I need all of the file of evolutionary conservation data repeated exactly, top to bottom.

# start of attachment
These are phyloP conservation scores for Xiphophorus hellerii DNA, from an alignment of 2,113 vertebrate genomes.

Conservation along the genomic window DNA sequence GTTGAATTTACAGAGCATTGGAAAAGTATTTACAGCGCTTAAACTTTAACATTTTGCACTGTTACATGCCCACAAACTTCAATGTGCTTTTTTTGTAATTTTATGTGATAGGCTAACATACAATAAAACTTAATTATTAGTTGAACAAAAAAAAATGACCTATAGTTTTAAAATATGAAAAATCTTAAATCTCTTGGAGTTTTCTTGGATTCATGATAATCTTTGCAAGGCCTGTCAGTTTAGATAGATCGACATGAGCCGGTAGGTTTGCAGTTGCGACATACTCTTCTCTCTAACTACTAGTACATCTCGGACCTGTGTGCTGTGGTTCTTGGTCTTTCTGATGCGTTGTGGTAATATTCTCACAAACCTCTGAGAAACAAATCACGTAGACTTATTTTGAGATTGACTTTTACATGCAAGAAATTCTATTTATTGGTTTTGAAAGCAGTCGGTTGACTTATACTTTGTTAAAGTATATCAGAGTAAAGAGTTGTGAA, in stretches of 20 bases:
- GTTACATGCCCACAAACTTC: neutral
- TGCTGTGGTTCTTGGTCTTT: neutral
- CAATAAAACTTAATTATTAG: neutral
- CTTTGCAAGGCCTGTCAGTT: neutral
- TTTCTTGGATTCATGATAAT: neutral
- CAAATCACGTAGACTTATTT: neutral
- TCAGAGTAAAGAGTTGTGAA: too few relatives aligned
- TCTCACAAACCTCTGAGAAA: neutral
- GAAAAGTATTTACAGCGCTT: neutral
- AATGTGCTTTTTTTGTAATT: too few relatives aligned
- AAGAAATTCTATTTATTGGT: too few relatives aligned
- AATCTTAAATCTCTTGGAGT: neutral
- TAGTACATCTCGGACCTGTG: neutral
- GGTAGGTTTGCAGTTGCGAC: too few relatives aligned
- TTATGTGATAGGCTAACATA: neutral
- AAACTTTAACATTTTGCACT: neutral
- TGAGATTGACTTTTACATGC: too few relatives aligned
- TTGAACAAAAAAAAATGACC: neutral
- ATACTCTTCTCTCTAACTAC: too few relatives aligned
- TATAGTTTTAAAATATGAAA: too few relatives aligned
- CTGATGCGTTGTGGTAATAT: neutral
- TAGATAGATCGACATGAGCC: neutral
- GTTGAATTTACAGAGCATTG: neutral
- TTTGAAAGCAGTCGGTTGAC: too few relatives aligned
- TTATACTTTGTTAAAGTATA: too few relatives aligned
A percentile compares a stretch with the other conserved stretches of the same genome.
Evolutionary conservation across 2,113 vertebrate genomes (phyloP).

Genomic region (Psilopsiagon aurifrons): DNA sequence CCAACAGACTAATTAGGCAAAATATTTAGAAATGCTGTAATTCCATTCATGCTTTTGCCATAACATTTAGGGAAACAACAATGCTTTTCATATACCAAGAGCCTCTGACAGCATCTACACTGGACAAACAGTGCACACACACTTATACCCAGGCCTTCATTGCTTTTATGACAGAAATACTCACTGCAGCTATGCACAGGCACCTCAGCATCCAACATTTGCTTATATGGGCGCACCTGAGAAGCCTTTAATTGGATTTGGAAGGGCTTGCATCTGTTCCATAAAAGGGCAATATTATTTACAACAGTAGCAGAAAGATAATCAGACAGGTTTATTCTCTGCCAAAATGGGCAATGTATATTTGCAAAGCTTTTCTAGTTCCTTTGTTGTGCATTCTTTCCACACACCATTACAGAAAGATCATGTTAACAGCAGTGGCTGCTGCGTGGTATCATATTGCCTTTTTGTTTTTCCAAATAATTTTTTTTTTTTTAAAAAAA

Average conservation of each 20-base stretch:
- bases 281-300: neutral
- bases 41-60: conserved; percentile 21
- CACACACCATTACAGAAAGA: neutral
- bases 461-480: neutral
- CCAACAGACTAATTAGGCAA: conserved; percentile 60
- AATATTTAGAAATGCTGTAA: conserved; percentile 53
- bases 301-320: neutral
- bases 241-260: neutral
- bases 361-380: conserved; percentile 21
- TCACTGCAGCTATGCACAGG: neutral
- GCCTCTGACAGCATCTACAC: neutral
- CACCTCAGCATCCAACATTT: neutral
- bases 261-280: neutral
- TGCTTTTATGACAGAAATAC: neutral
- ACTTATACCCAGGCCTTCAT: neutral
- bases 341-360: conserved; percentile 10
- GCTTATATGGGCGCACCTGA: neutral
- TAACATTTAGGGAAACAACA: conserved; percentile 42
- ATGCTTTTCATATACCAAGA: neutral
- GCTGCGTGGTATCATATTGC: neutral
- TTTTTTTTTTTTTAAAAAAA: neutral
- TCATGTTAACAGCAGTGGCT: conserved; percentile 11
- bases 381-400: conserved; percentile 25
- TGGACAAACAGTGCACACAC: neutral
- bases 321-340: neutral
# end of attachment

These are phyloP conservation scores for Xiphophorus hellerii DNA, from an alignment of 2,113 vertebrate genomes.

Conservation along the genomic window DNA sequence GTTGAATTTACAGAGCATTGGAAAAGTATTTACAGCGCTTAAACTTTAACATTTTGCACTGTTACATGCCCACAAACTTCAATGTGCTTTTTTTGTAATTTTATGTGATAGGCTAACATACAATAAAACTTAATTATTAGTTGAACAAAAAAAAATGACCTATAGTTTTAAAATATGAAAAATCTTAAATCTCTTGGAGTTTTCTTGGATTCATGATAATCTTTGCAAGGCCTGTCAGTTTAGATAGATCGACATGAGCCGGTAGGTTTGCAGTTGCGACATACTCTTCTCTCTAACTACTAGTACATCTCGGACCTGTGTGCTGTGGTTCTTGGTCTTTCTGATGCGTTGTGGTAATATTCTCACAAACCTCTGAGAAACAAATCACGTAGACTTATTTTGAGATTGACTTTTACATGCAAGAAATTCTATTTATTGGTTTTGAAAGCAGTCGGTTGACTTATACTTTGTTAAAGTATATCAGAGTAAAGAGTTGTGAA, in stretches of 20 bases:
- GTTACATGCCCACAAACTTC: neutral
- TGCTGTGGTTCTTGGTCTTT: neutral
- CAATAAAACTTAATTATTAG: neutral
- CTTTGCAAGGCCTGTCAGTT: neutral
- TTTCTTGGATTCATGATAAT: neutral
- CAAATCACGTAGACTTATTT: neutral
- TCAGAGTAAAGAGTTGTGAA: too few relatives aligned
- TCTCACAAACCTCTGAGAAA: neutral
- GAAAAGTATTTACAGCGCTT: neutral
- AATGTGCTTTTTTTGTAATT: too few relatives aligned
- AAGAAATTCTATTTATTGGT: too few relatives aligned
- AATCTTAAATCTCTTGGAGT: neutral
- TAGTACATCTCGGACCTGTG: neutral
- GGTAGGTTTGCAGTTGCGAC: too few relatives aligned
- TTATGTGATAGGCTAACATA: neutral
- AAACTTTAACATTTTGCACT: neutral
- TGAGATTGACTTTTACATGC: too few relatives aligned
- TTGAACAAAAAAAAATGACC: neutral
- ATACTCTTCTCTCTAACTAC: too few relatives aligned
- TATAGTTTTAAAATATGAAA: too few relatives aligned
- CTGATGCGTTGTGGTAATAT: neutral
- TAGATAGATCGACATGAGCC: neutral
- GTTGAATTTACAGAGCATTG: neutral
- TTTGAAAGCAGTCGGTTGAC: too few relatives aligned
- TTATACTTTGTTAAAGTATA: too few relatives aligned
A percentile compares a stretch with the other conserved stretches of the same genome.
Evolutionary conservation across 2,113 vertebrate genomes (phyloP).

Genomic region (Psilopsiagon aurifrons): DNA sequence CCAACAGACTAATTAGGCAAAATATTTAGAAATGCTGTAATTCCATTCATGCTTTTGCCATAACATTTAGGGAAACAACAATGCTTTTCATATACCAAGAGCCTCTGACAGCATCTACACTGGACAAACAGTGCACACACACTTATACCCAGGCCTTCATTGCTTTTATGACAGAAATACTCACTGCAGCTATGCACAGGCACCTCAGCATCCAACATTTGCTTATATGGGCGCACCTGAGAAGCCTTTAATTGGATTTGGAAGGGCTTGCATCTGTTCCATAAAAGGGCAATATTATTTACAACAGTAGCAGAAAGATAATCAGACAGGTTTATTCTCTGCCAAAATGGGCAATGTATATTTGCAAAGCTTTTCTAGTTCCTTTGTTGTGCATTCTTTCCACACACCATTACAGAAAGATCATGTTAACAGCAGTGGCTGCTGCGTGGTATCATATTGCCTTTTTGTTTTTCCAAATAATTTTTTTTTTTTTAAAAAAA

Average conservation of each 20-base stretch:
- bases 281-300: neutral
- bases 41-60: conserved; percentile 21
- CACACACCATTACAGAAAGA: neutral
- bases 461-480: neutral
- CCAACAGACTAATTAGGCAA: conserved; percentile 60
- AATATTTAGAAATGCTGTAA: conserved; percentile 53
- bases 301-320: neutral
- bases 241-260: neutral
- bases 361-380: conserved; percentile 21
- TCACTGCAGCTATGCACAGG: neutral
- GCCTCTGACAGCATCTACAC: neutral
- CACCTCAGCATCCAACATTT: neutral
- bases 261-280: neutral
- TGCTTTTATGACAGAAATAC: neutral
- ACTTATACCCAGGCCTTCAT: neutral
- bases 341-360: conserved; percentile 10
- GCTTATATGGGCGCACCTGA: neutral
- TAACATTTAGGGAAACAACA: conserved; percentile 42
- ATGCTTTTCATATACCAAGA: neutral
- GCTGCGTGGTATCATATTGC: neutral
- TTTTTTTTTTTTTAAAAAAA: neutral
- TCATGTTAACAGCAGTGGCT: conserved; percentile 11
- bases 381-400: conserved; percentile 25
- TGGACAAACAGTGCACACAC: neutral
- bases 321-340: neutral